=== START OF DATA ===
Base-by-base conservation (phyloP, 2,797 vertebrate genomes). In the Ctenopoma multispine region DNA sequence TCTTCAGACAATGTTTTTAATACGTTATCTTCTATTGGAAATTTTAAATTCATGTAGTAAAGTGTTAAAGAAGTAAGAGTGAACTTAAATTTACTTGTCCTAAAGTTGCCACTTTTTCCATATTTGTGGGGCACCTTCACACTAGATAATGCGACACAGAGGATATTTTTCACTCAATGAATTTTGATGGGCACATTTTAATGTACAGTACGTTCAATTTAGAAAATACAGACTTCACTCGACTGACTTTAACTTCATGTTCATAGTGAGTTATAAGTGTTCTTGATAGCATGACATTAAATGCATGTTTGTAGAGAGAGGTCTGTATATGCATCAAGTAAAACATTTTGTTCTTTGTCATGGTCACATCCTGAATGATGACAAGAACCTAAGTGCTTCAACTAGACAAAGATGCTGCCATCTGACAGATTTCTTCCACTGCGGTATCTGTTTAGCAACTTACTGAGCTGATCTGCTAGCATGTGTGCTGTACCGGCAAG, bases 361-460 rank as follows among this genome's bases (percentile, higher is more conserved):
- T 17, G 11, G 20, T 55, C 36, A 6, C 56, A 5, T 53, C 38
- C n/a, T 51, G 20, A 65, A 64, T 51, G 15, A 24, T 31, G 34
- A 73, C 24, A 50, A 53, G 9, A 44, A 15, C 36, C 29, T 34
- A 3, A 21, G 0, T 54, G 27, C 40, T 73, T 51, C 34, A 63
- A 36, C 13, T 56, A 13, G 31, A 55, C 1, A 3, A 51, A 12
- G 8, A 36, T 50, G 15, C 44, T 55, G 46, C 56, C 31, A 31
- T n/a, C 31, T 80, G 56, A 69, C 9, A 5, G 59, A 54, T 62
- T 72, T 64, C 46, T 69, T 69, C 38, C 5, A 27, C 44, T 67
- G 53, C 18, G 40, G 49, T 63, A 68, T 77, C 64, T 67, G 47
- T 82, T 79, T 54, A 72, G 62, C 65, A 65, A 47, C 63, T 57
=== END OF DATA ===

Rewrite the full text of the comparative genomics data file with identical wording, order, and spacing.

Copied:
Base-by-base conservation (phyloP, 2,797 vertebrate genomes). In the Ctenopoma multispine region DNA sequence TCTTCAGACAATGTTTTTAATACGTTATCTTCTATTGGAAATTTTAAATTCATGTAGTAAAGTGTTAAAGAAGTAAGAGTGAACTTAAATTTACTTGTCCTAAAGTTGCCACTTTTTCCATATTTGTGGGGCACCTTCACACTAGATAATGCGACACAGAGGATATTTTTCACTCAATGAATTTTGATGGGCACATTTTAATGTACAGTACGTTCAATTTAGAAAATACAGACTTCACTCGACTGACTTTAACTTCATGTTCATAGTGAGTTATAAGTGTTCTTGATAGCATGACATTAAATGCATGTTTGTAGAGAGAGGTCTGTATATGCATCAAGTAAAACATTTTGTTCTTTGTCATGGTCACATCCTGAATGATGACAAGAACCTAAGTGCTTCAACTAGACAAAGATGCTGCCATCTGACAGATTTCTTCCACTGCGGTATCTGTTTAGCAACTTACTGAGCTGATCTGCTAGCATGTGTGCTGTACCGGCAAG, bases 361-460 rank as follows among this genome's bases (percentile, higher is more conserved):
- T 17, G 11, G 20, T 55, C 36, A 6, C 56, A 5, T 53, C 38
- C n/a, T 51, G 20, A 65, A 64, T 51, G 15, A 24, T 31, G 34
- A 73, C 24, A 50, A 53, G 9, A 44, A 15, C 36, C 29, T 34
- A 3, A 21, G 0, T 54, G 27, C 40, T 73, T 51, C 34, A 63
- A 36, C 13, T 56, A 13, G 31, A 55, C 1, A 3, A 51, A 12
- G 8, A 36, T 50, G 15, C 44, T 55, G 46, C 56, C 31, A 31
- T n/a, C 31, T 80, G 56, A 69, C 9, A 5, G 59, A 54, T 62
- T 72, T 64, C 46, T 69, T 69, C 38, C 5, A 27, C 44, T 67
- G 53, C 18, G 40, G 49, T 63, A 68, T 77, C 64, T 67, G 47
- T 82, T 79, T 54, A 72, G 62, C 65, A 65, A 47, C 63, T 57